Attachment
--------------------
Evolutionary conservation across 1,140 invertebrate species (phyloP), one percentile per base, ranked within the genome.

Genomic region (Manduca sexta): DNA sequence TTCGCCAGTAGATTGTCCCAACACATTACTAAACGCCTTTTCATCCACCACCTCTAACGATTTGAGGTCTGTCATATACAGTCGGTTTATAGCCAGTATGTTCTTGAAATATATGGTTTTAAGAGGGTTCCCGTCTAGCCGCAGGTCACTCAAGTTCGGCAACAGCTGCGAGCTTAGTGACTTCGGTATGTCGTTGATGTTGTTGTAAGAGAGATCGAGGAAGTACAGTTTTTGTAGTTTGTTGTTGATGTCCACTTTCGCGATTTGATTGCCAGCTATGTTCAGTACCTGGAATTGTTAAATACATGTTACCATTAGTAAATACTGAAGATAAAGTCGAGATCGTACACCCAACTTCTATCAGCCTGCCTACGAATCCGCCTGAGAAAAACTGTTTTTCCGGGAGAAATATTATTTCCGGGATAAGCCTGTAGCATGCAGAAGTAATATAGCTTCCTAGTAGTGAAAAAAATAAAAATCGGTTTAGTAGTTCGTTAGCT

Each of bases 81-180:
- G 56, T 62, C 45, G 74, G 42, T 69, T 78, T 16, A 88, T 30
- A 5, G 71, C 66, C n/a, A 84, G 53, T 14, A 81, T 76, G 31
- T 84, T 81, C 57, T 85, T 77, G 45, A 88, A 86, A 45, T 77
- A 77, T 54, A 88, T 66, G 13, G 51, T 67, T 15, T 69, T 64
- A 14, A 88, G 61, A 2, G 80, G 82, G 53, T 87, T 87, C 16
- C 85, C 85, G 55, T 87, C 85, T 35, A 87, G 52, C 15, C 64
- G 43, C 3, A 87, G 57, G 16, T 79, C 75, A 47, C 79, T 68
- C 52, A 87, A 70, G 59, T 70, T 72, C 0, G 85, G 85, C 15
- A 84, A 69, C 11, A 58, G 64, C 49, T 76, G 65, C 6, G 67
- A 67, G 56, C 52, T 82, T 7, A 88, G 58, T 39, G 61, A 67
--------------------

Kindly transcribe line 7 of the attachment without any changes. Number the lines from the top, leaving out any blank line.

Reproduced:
- A 77, T 54, A 88, T 66, G 13, G 51, T 67, T 15, T 69, T 64